Be prepared for challenges
There can be some significant challenges or hurdles to making a career change, Lambart says. Here’s how you might navigate them.
Lack of experience: This is a key challenge facing many people, Lambart says. “You may need to be very proactive to get that first job. Build a network in your new career area to improve your chances of gaining employment,” she says. Depending on how competitive the industry is, you may need to do an internship or even do volunteer work to get your foot in the door.
Fear of failure: We may fear making a mistake or making the wrong decision. “Recognise that this is totally normal, and be prepared for these feelings of self-doubt to arise often throughout the career change process,” Lambart says. Overcome this fear by reminding yourself why you’re looking for a change, and by doing plenty of research so there’s little doubt in your mind that you are making the right decision.
Fear of what others think: “This fear can be debilitating, especially if you’re giving up a career that has required a lot of study and significant work,” Lambart says. It may especially affect you if you come from a role with a high income or status, such as law, medicine and finance.
But it’s your life and you deserve a rewarding career. “Be sure about your career change and your reasons why. That way you’ll feel more confident explaining it to colleagues or concerned family members,” says Lambart
Take your skills with you
When you change careers, you’re often not actually starting from scratch because you have transferable skills that you’re able to use in a new career.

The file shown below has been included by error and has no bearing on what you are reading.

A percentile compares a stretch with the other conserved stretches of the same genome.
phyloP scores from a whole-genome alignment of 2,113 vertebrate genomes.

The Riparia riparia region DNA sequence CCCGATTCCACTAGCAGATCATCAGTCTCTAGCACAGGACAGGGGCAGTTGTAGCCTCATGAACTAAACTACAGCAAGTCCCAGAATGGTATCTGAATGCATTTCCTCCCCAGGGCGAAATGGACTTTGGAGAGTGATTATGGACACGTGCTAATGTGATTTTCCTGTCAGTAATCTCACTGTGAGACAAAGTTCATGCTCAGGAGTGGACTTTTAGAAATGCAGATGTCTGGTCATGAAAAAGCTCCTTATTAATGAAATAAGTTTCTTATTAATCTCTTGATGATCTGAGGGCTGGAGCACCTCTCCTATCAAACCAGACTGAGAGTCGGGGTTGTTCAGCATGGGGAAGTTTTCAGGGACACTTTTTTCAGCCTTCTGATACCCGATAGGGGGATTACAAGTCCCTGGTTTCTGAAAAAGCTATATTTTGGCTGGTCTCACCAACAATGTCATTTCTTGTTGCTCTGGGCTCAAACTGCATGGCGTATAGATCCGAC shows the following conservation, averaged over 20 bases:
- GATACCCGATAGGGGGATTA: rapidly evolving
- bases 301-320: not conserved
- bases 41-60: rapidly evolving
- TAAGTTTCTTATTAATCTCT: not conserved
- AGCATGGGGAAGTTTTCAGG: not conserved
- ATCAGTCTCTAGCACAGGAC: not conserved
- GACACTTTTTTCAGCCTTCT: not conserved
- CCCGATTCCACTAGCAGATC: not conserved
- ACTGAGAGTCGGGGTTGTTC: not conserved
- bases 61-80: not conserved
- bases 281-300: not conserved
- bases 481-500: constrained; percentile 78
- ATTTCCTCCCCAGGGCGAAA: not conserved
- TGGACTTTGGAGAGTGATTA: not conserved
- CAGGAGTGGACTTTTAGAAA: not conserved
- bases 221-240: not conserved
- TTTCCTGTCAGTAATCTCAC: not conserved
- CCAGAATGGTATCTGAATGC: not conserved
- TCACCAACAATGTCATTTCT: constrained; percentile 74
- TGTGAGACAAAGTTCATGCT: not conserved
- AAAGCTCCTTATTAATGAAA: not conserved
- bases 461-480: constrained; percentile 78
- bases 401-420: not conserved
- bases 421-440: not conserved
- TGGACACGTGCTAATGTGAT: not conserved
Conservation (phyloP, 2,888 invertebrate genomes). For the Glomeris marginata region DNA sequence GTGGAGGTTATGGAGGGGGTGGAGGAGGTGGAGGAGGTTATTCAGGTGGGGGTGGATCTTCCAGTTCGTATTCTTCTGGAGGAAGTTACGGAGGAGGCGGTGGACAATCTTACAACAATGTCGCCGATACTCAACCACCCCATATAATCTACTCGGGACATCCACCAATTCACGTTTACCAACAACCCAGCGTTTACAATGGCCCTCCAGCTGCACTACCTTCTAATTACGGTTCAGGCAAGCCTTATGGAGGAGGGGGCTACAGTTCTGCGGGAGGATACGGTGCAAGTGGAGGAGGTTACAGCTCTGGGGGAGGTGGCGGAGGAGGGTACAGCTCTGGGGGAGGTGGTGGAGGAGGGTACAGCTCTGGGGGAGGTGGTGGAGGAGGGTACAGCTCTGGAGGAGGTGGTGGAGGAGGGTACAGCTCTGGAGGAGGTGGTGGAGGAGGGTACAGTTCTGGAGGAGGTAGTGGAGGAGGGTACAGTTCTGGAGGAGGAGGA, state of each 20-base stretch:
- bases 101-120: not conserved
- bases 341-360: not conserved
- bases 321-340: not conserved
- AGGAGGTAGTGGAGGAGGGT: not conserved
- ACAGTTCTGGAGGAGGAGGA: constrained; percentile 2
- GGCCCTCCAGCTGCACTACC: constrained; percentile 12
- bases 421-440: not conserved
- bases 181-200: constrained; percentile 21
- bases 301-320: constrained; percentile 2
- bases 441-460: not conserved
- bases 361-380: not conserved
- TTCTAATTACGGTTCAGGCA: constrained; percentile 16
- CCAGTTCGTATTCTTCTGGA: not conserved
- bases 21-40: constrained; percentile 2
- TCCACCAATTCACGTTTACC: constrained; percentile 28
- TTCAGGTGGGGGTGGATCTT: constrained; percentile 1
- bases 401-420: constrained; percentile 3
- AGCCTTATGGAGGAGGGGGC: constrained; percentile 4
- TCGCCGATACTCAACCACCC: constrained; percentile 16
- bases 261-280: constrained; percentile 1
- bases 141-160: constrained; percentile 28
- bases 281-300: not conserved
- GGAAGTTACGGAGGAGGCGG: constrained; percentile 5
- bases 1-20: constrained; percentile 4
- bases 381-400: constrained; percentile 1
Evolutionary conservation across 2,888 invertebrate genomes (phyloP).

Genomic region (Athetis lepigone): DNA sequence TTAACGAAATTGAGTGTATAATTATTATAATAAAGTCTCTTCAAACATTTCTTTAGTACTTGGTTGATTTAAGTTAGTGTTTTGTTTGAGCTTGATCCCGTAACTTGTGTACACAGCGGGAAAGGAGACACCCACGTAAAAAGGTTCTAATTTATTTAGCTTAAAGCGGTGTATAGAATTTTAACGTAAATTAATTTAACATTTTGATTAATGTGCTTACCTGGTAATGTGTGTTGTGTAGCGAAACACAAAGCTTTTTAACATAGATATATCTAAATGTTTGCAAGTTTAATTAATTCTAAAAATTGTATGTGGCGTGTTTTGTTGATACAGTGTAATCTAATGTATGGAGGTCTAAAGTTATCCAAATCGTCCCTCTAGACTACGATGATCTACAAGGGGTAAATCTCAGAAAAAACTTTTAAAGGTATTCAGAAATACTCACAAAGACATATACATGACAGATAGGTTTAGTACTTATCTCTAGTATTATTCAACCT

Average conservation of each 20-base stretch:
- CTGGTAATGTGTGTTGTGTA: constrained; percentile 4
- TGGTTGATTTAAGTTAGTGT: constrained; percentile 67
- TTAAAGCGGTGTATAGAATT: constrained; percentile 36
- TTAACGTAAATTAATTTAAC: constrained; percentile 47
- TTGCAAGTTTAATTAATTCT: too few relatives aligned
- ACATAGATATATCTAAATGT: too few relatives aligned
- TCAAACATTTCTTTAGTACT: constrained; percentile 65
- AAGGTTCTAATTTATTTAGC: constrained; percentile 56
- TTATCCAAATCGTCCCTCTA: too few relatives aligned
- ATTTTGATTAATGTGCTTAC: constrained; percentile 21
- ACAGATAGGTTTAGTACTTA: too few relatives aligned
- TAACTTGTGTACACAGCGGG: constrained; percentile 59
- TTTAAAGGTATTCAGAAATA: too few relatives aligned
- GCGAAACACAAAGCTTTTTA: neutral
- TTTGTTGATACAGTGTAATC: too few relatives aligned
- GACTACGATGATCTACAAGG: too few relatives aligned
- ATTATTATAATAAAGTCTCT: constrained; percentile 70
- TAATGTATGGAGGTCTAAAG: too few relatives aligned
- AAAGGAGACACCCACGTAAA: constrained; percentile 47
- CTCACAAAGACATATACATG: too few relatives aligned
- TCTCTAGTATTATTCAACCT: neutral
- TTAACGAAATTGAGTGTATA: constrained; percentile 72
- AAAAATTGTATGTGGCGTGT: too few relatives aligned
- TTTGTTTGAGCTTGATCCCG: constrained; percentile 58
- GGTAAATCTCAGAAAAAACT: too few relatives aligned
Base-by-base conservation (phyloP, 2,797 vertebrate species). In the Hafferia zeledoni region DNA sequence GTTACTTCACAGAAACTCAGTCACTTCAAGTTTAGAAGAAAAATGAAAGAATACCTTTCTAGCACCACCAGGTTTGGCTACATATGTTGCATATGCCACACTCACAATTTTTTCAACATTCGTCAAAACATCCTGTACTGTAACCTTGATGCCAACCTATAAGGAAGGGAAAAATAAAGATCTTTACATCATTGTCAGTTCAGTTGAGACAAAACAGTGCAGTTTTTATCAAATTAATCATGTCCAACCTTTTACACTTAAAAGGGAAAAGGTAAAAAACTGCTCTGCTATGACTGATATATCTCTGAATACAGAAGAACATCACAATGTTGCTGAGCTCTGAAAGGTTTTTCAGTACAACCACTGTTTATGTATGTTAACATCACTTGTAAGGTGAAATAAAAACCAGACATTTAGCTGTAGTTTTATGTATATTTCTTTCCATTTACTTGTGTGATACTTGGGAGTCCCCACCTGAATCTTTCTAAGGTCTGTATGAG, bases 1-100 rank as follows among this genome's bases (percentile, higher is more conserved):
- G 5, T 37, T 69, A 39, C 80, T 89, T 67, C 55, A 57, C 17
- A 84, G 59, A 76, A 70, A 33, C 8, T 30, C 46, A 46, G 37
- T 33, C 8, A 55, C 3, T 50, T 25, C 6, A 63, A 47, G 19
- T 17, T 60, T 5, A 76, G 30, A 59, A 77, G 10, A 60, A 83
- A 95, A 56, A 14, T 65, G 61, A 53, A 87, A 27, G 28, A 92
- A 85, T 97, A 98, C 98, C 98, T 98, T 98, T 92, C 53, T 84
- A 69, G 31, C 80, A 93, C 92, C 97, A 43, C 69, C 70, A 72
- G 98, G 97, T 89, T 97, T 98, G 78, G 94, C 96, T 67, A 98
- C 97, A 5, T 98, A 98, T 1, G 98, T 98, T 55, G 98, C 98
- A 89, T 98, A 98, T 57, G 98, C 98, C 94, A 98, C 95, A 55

“Most candidates have many more skills than they realise, which will help them transition into their next career path,” Lambart says.
“The hard part is identifying these skills and articulating them correctly. It can help to discuss your skills with someone you’ve previously worked with or a career coach to help you really appreciate how many skills you have to offer.”
Transferable skills that can be use in a new career include:
“In many cases, these are the skills that are most important to future employers as the technical skills can be developed on the job.”
You will still need to be ready to learn new technical skills required for the role such as clinical skills if you’re moving into healthcare, or digital skills if you’re transitioning into web design or digital marketing, for example.
Changing careers can be daunting, but it takes some self-assessment and research – and that can become exciting once you start to explore your options. It’s normal to be worried about failing, but planning, speaking with others and breaking things down into steps can put you on track to working in a role that you love.